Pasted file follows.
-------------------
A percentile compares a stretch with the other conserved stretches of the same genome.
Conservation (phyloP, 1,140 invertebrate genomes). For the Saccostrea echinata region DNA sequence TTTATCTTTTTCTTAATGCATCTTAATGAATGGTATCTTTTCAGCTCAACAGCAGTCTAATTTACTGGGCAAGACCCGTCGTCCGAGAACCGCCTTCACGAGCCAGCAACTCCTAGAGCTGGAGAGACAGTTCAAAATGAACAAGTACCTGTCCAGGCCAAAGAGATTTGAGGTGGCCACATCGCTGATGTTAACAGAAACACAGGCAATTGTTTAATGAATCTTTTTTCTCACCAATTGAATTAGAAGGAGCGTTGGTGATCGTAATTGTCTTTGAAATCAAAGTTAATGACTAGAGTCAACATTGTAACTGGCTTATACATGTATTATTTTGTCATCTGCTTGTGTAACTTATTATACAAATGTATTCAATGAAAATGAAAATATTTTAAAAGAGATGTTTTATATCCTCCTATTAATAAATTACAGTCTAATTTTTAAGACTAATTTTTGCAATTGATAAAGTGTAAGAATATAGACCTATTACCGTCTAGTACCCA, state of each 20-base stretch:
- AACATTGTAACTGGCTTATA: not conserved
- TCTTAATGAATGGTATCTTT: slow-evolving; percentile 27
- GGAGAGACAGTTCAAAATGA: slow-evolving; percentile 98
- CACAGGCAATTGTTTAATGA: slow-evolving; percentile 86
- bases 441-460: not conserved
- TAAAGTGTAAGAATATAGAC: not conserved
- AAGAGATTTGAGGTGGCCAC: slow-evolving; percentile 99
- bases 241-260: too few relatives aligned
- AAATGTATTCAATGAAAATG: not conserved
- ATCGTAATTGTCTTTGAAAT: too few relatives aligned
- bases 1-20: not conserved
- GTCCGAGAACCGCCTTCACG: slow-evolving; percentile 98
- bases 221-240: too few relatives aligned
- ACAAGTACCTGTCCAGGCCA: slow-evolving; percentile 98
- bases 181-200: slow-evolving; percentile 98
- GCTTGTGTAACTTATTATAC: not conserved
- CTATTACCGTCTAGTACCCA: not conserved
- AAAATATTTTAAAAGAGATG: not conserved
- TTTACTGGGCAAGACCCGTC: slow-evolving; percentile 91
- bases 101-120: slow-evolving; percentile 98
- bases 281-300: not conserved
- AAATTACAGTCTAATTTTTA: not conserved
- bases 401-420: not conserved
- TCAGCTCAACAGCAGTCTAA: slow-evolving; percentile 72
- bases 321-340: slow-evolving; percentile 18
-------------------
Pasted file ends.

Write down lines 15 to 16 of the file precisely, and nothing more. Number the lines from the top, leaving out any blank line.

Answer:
- bases 221-240: too few relatives aligned
- ACAAGTACCTGTCCAGGCCA: slow-evolving; percentile 98